Getting critical feedback on your work is one of the most difficult things to negotiate, whether you’re just starting out as a scholar or have published and been applying for grants for years.
We know that academia requires us to jump through hoop after hoop, so finding good ways to deal with this process of receiving feedback and constructively moving onto the next stage can make life a lot easier.
Often, the feedback you receive on your work will be from gate-keepers and assessor types or senior researchers in your area, possibly even your direct manager. These are often authority figures from whom you need ticks of approval, and they may not be of your choosing.
The value of a critical friend
To make research life and your academic career easier, I’d recommend finding – and keeping! – good critical friends. The idea of critical friends is extremely well established in education circles, and most academics have them even if they may not call them that.
As researchers, we need critical friends at all stages, and for many aspects, of our careers. Chief Executives of organisations often need them, and some universities even ‘out source’ critical friends for you.
Critical friends are colleagues whom you trust to read your work (whether that work is a grant application, journal paper, promotion document or research report) and give you rigorous, constructive feedback. They are supportive and invested in helping you develop your track-record.
Every semester, I give a couple of workshops about publishing in journals and one of the things I find myself repeating is the importance of cultivating a strong group of critical friends. Participants variously nod in understanding, look concerned about the work involved in doing so (as they don’t have one at all), or are lost about how to get started.
I thought it might be useful to talk about some aspects in a bit more detail.
How do I find them?
There is no critical friend directory. Sorry.
The key is in the term ‘critical friend’. They are the colleagues who already make up your friendly acquaintance circles. They aren’t strangers. If you look around and can’t see anyone who could be your critical friend, it might be good to think further about the collegial networks you need to grow. There are many ways to get to know more people in your discipline and organisation. I’ve written about some of these ways previously (e.g. Networking that works, Networking and other academic hobbies).
How can I tell if someone might be a good critical friend?
These are the main ways I know whether someone would be a good critical friend:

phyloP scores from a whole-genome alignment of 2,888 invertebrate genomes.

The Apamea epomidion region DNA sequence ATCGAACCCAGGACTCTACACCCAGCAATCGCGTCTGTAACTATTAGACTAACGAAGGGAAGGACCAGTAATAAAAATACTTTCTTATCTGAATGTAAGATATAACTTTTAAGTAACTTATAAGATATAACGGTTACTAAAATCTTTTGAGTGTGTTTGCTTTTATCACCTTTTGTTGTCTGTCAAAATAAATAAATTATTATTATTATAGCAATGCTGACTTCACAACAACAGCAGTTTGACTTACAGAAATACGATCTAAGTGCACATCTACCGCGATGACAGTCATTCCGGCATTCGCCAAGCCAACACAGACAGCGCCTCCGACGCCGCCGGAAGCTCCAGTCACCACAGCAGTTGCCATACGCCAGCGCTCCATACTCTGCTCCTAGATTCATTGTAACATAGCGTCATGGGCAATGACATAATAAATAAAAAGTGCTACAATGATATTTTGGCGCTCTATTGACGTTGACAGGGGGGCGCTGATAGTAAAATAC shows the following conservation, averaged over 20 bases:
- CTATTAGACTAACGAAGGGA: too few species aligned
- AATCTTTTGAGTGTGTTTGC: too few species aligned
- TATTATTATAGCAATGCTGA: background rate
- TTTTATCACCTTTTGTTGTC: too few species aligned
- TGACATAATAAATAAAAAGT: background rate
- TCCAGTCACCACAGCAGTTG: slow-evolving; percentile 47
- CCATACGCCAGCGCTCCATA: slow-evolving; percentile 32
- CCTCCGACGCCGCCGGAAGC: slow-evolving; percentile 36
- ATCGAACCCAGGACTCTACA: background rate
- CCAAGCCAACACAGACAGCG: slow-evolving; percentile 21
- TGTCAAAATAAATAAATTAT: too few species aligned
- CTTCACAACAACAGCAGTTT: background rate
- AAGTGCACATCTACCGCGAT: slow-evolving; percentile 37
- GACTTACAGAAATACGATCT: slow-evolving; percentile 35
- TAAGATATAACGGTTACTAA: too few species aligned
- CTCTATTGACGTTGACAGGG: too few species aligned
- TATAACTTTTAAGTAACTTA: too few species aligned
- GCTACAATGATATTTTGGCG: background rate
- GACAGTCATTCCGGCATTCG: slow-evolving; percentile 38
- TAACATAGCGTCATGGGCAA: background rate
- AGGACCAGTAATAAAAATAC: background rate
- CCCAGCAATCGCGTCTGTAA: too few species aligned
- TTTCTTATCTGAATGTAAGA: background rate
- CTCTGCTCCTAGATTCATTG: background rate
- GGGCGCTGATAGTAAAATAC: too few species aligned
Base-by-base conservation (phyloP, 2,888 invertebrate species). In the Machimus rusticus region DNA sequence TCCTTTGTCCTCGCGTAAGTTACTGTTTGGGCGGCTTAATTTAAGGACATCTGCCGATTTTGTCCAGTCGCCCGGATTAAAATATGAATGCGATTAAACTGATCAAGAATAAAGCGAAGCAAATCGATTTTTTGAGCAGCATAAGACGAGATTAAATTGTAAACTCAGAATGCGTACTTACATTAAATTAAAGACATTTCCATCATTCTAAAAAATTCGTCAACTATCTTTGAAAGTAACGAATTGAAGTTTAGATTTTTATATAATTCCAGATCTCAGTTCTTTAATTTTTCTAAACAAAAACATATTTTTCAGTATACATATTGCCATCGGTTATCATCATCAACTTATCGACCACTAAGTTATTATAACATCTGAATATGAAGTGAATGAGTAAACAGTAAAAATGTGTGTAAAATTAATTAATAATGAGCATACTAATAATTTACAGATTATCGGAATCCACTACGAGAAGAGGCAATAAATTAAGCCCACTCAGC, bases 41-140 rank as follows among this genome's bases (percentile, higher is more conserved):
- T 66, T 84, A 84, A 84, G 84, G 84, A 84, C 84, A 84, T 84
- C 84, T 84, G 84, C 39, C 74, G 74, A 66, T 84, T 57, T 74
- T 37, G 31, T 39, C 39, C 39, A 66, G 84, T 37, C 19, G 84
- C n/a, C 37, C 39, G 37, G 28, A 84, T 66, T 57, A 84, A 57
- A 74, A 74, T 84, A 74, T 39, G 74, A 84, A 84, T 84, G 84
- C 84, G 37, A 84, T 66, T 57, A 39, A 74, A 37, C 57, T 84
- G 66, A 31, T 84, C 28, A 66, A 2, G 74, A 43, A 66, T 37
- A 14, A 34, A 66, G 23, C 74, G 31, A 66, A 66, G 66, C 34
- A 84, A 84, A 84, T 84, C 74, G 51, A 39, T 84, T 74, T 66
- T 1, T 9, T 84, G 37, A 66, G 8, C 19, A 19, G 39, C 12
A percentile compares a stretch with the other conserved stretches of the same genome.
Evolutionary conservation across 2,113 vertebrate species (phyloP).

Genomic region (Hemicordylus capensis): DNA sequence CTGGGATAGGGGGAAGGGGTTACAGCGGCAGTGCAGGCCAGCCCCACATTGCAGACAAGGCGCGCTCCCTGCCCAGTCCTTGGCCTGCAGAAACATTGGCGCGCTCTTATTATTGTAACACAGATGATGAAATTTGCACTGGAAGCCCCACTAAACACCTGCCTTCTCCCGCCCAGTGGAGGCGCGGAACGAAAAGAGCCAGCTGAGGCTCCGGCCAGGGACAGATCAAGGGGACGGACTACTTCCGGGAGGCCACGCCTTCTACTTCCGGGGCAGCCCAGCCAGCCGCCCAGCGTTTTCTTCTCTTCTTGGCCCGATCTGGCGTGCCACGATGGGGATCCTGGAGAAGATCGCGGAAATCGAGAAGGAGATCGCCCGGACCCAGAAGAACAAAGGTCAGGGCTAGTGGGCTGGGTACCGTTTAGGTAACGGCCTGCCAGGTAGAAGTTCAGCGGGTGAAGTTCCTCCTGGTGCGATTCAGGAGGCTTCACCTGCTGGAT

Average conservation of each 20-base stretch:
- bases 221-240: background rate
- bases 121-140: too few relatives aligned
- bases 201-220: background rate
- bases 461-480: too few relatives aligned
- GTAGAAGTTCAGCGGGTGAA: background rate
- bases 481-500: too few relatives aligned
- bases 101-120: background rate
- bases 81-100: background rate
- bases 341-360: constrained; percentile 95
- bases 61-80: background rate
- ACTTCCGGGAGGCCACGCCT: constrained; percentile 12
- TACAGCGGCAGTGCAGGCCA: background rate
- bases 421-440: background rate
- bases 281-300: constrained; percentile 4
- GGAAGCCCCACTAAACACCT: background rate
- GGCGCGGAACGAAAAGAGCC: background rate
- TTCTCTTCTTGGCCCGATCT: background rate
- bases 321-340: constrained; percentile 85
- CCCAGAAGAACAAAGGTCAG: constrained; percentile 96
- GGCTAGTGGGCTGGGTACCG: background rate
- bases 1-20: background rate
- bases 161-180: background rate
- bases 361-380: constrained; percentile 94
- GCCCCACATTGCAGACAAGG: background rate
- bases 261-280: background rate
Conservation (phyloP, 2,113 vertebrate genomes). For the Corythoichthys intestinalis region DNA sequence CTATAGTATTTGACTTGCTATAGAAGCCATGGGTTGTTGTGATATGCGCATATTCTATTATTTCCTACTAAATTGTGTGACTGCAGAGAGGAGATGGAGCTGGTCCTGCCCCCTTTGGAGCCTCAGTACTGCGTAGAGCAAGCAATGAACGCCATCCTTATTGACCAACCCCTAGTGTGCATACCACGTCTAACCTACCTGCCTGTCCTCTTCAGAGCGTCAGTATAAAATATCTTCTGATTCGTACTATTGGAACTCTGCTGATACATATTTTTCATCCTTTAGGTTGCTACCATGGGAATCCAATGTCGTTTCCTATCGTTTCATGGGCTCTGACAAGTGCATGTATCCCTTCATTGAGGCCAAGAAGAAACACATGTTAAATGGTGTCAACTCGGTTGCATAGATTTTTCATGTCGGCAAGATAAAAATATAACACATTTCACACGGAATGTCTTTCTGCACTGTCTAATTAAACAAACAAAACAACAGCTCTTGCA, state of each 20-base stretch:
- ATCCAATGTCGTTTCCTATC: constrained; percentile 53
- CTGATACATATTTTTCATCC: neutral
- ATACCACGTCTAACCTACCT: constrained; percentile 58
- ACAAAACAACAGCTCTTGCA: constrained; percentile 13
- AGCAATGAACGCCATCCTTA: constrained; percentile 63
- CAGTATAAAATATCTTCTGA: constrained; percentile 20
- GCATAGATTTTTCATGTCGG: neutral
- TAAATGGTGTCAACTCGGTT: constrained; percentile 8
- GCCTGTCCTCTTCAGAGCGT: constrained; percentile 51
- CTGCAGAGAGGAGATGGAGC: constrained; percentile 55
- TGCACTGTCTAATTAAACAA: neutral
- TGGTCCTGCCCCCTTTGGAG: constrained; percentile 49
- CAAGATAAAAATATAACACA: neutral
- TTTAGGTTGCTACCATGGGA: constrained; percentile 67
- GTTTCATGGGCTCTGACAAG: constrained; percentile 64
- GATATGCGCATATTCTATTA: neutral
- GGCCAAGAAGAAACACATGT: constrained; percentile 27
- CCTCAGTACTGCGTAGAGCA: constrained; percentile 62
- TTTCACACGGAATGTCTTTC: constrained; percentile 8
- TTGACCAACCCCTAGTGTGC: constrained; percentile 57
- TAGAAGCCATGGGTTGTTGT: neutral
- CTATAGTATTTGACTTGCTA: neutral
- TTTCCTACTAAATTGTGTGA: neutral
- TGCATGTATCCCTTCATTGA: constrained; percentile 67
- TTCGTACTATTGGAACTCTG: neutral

- I like and trust them, and I trust their intellectual perspectives.
- I feel they are honest and kind. They will not tell me something is great if it’s not. They may have major concerns about some aspect of what I’ve written but they won’t slay me with the critique; they will find a compassionate way to do it, offering suggestions for addressing these concerns or talking it out with me. In other words, they will consider my feelings.
- I have, or am willing to establish, a reciprocal academic relationship with them. Having someone become my critical friend automatically means I would become their critical friend. It’s a two-way street. You can’t be all take and no give.
What can I do to keep my critical friends happy?
If you want to keep on friendly terms with your critical friends, these are good things to remember:
Always give people a thoughtful timeframe around the feedback process
Do not flick something to a critical friend if you need it back in a day or a few hours. Not only will you not get good feedback (rushed feedback is not the best feedback), you may well be burning that bridge. Having said that, some of your closer critical friends understand if things go awry once in a while and can give you a very fast turn-around on work. This is especially the case if you’ve done it for them in the past.
Reciprocity, reciprocity, reciprocity
I’ve said it more than three times in this post already and that’s because it sits at the heart of critical friendships. They are a group of people who are there for each other in academic endeavours. You don’t just tap people for a favour but otherwise have no connection to them. Cultivating a group of critical friends means doing right by them if they need similar assistance. Having said that, the healthiest of critical friend relationships – as with all relationships – are not run on a transactional basis. Keeping score is not a part of being a good critical friend.
Share the load
Don’t keep score, but be aware of how much you lean on your critical friends. Don’t over-use them. If you’re on the job market, for example, you’re probably applying to a whole bunch of things and may want a critical friend to look over your documents for different types of roles. If you have a healthy and relatively wide critical friend network, this may not be a problem as you can spread the work around a bit.
For those with smaller circles, however, it is good to consider when the crucial times might be that you need to call on people versus those times where it’d be nice but not essential. I’m not talking about referees here (who may or may not be part of your critical friend circle). If someone agrees to be your referee, they should already know what they’re in for if you’re on the job market!
Different critical friends can be better for different contexts. For example, I would lean on my more seasoned grant-applying friends for their take on my funding application and choose more discipline-focused others if I had a draft of a paper or book chapter.
Building a strong critical friend network takes time, and it’s a process that doesn’t finish. Having such a network is one of the joys of being a scholar and a valuable investment of your time.